Using the KubernetesPodOperator

This page describes how to use the KubernetesPodOperator to launch Kubernetes pods from Cloud Composer into the Google Kubernetes Engine cluster that is part of your Cloud Composer environment and to ensure your environment has the appropriate resources.

If you require custom dependencies that are not available via the public PyPI repository, the KubernetesPodOperator is one option that you can use. For example, the KubernetesPodOperator enables you to include packages available only in a private Python package repository or binary dependencies that aren't available in the stock Cloud Composer worker image.

For information about installing packages hosted in a private package repository or additional options to manage dependencies, see Installing Python dependencies.

Before you begin

  • The minimum Cloud Composer version required is 1.0.0. The current version is listed under Image version in the environment details.

  • The KubernetesPodOperator is best suited for launching pods into the GKE cluster for your Cloud Composer environment.

    To authorize Airflow workers in your Cloud Composer environment to use network-accessible GKE clusters, you can use the GKEPodOperator. This version is available in composer-1.1.0-airflow-1.9.0. To kick off a job, specify the project_id, cluster_name, location in addition to the KubernetesPodOperator arguments.

  • Make sure your environment has sufficient resources. Launching pods into a resource-starved environment can cause worker and scheduler errors.

Ensuring appropriate resources for your environment

When you create a Cloud Composer environment, you specify the amount of computing power for the environment, and a certain amount is allocated to the GKE cluster. Launching Kubernetes pods into the environment can cause competition between programs for resources, such as CPU or memory. Because the Airflow scheduler and workers are in the same GKE cluster, the schedulers and workers won't work properly if the competition results in resource starvation.

Creating a node pool

The preferred way to prevent resource starvation in the Cloud Composer environment is to create a new node pool and configure the Kubernetes pods to execute using only resources from that pool.

Step 1: Create a new node pool

If you use a customized service account or OAuth scopes for your Cloud Composer environment, use gcloud to create a new node pool.


To create a node pool in an existing cluster, perform the following steps:

  1. Visit the GKE menu in GCP Console.

    Visit the GKE menu

  2. Select the desired cluster.

  3. Click Edit.

  4. From Node pools, click Add node pool.

  5. Configure your node pool.

  6. (Optional) Enable advanced options, such as automatic upgrades and autoscaling.

  7. Click Save.


To create a node pool in an existing cluster, enter the following command:

gcloud container node-pools create POOL_NAME \
    --cluster CLUSTER_NAME \
    --project PROJECT_ID \


  • POOL_NAME is the desired name of the node pool.
  • CLUSTER is the name of the cluster to create the node pool in.
  • PROJECT_ID is the Cloud Composer project name.

    For the list of options, see the gcloud container node-pools create documentation.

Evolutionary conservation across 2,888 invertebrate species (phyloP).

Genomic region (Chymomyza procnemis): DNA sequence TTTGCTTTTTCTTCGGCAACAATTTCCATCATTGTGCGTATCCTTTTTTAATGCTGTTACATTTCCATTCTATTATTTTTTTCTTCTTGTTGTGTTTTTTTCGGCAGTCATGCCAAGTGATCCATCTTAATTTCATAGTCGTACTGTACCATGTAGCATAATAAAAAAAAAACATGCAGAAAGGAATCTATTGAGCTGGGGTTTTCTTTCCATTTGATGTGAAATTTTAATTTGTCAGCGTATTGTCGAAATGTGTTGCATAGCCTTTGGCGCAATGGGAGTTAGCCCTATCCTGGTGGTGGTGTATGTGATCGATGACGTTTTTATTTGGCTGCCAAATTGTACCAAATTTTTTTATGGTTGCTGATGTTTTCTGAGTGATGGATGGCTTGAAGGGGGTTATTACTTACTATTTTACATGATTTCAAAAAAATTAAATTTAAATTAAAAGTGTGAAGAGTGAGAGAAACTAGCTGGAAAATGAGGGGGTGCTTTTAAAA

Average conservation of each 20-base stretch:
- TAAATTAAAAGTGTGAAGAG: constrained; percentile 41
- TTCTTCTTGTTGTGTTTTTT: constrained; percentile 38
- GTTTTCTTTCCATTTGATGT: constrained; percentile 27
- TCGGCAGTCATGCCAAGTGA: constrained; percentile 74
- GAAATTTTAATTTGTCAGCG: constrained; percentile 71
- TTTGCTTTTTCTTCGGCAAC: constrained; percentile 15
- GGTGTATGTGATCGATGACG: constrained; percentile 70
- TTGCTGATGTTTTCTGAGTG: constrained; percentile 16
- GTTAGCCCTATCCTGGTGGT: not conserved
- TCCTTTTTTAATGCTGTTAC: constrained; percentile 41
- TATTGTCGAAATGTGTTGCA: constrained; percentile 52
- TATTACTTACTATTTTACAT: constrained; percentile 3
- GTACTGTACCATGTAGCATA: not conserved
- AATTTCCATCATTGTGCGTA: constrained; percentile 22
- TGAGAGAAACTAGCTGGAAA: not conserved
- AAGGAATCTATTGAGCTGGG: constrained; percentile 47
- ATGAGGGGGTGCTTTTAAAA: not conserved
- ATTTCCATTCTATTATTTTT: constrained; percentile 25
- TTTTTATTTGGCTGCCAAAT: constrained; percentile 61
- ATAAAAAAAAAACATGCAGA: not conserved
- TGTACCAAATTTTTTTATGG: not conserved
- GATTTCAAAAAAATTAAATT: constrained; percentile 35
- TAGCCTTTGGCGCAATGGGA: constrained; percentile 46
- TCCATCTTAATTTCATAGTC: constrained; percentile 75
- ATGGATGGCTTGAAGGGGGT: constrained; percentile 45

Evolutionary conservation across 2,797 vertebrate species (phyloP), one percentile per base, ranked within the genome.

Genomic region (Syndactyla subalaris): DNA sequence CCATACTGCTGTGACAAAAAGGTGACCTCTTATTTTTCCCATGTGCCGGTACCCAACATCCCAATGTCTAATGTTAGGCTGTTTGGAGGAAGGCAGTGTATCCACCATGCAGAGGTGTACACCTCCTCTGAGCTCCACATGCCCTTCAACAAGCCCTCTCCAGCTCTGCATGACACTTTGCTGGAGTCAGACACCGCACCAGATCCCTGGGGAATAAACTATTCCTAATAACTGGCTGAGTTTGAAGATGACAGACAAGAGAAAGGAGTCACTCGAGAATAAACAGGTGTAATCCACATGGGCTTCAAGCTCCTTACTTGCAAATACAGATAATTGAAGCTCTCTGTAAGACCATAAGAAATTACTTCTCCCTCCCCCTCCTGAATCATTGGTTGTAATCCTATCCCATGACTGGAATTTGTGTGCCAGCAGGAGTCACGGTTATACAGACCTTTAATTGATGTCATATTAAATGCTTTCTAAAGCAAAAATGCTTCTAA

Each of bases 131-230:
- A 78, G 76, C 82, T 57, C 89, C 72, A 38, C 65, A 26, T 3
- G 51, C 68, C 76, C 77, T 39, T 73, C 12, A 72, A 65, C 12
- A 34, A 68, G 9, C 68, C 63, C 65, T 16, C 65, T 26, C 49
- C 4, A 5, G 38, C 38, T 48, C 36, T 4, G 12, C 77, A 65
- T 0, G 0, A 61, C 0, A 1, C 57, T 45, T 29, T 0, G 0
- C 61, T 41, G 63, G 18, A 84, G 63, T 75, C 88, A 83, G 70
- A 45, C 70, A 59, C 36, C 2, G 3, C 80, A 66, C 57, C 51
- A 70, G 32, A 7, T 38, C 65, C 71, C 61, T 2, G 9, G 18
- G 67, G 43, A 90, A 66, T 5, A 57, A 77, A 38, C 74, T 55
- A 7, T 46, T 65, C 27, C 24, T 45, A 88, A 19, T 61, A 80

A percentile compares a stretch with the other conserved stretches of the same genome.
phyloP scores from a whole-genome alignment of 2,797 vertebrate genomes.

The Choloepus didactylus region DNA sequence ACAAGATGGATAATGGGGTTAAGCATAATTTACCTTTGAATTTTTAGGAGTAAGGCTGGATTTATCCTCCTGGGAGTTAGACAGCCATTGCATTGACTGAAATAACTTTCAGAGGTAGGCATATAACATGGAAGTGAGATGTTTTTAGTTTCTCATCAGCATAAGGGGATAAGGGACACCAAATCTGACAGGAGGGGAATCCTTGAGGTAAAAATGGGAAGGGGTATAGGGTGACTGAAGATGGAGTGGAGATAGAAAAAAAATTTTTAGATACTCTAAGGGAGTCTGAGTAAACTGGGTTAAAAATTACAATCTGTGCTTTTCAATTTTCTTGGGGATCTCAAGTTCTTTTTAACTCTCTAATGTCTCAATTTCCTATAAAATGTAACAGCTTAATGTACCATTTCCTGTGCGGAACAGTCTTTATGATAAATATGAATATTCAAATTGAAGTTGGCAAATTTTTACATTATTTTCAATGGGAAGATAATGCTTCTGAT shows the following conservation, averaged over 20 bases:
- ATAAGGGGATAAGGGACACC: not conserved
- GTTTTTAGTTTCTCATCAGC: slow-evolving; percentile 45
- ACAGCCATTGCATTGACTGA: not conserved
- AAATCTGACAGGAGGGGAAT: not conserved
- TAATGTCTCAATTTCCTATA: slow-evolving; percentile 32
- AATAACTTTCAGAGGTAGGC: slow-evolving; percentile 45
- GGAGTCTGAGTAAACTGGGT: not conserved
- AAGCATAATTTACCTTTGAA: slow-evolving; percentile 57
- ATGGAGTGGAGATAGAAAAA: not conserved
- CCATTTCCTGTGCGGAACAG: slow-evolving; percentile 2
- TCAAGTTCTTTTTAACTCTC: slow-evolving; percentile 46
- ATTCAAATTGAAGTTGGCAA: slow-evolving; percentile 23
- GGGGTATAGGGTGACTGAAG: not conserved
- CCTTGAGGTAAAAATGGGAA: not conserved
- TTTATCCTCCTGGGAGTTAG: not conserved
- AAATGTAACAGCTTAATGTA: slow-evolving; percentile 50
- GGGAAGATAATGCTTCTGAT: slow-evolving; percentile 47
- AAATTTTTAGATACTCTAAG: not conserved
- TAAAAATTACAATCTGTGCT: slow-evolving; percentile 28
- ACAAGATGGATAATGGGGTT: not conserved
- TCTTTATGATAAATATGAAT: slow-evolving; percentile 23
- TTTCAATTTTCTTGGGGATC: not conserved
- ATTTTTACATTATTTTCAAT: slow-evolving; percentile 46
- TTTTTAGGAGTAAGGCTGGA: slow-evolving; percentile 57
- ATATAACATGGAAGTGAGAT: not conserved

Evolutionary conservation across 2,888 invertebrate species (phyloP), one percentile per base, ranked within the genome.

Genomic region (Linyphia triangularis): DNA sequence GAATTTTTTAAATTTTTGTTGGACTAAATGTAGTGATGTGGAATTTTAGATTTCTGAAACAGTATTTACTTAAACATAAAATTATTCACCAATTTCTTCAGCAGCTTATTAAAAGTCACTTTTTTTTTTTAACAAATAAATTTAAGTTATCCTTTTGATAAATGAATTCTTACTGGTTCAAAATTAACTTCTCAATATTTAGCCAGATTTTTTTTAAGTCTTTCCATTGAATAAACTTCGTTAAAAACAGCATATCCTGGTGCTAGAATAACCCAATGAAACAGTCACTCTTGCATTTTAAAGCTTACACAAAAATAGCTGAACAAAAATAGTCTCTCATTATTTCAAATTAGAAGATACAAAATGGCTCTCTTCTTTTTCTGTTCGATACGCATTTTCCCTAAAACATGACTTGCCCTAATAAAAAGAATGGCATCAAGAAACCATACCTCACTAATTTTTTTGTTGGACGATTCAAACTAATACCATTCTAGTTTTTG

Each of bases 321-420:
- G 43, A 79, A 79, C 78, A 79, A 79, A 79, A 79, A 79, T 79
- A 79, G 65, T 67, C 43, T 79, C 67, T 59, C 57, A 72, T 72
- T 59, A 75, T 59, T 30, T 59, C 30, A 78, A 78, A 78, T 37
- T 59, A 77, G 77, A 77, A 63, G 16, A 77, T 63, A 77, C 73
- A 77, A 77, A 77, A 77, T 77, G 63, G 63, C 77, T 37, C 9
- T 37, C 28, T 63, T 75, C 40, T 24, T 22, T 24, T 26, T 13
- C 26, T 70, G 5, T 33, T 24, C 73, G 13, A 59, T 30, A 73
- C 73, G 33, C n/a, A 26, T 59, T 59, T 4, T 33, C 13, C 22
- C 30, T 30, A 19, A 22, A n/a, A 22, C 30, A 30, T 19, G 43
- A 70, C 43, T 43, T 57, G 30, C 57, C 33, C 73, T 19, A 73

A successful node-pools create request returns the node pool information:

    Creating node pool example-pool...done.
    Created [].
    example-pool  n1-standard-1  100           1.2.4

Step Two: Configure affinity

Configure the affinity parameter when creating the KubernetesPodOperator. This parameter allows finer grained control of what nodes to schedule pods on, such as only nodes in a particular node pool.

The following example shows KubernetesPodOperator with affinity:

kubernetes_affinity_ex = kubernetes_pod_operator.KubernetesPodOperator(
    arguments=['-Mbignum=bpi', '-wle', 'print bpi(2000)'],
    # affinity allows you to constrain which nodes your pod is eligible to
    # be scheduled on, based on labels on the node. In this case, if the
    # label '' with value
    # 'nodepool-label-value' or 'nodepool-label-value2' is not found on any
    # nodes, it will fail to schedule.
        'nodeAffinity': {
            # requiredDuringSchedulingIgnoredDuringExecution means in order
            # for a pod to be scheduled on a node, the node must have the
            # specified labels. However, if labels on a node change at
            # runtime such that the affinity rules on a pod are no longer
            # met, the pod will still continue to run on the node.
            'requiredDuringSchedulingIgnoredDuringExecution': {
                'nodeSelectorTerms': [{
                    'matchExpressions': [{
                        # When nodepools are created in Google Kubernetes
                        # Engine, the nodes inside of that nodepool are
                        # automatically assigned the label
                        # '' with the value of
                        # the nodepool's name.
                        'key': '',
                        'operator': 'In',
                        # The label key's value that pods can be scheduled
                        # on.
                        'values': [

Increasing the number of nodes in your environment

Increasing the number of nodes in your Cloud Composer environment increases the computing power available to your workers. This increase does not provide additional resources for tasks that require more CPU or RAM than the specified machine type provides.

To increase node count, update your environment.

Specifying the appropriate machine type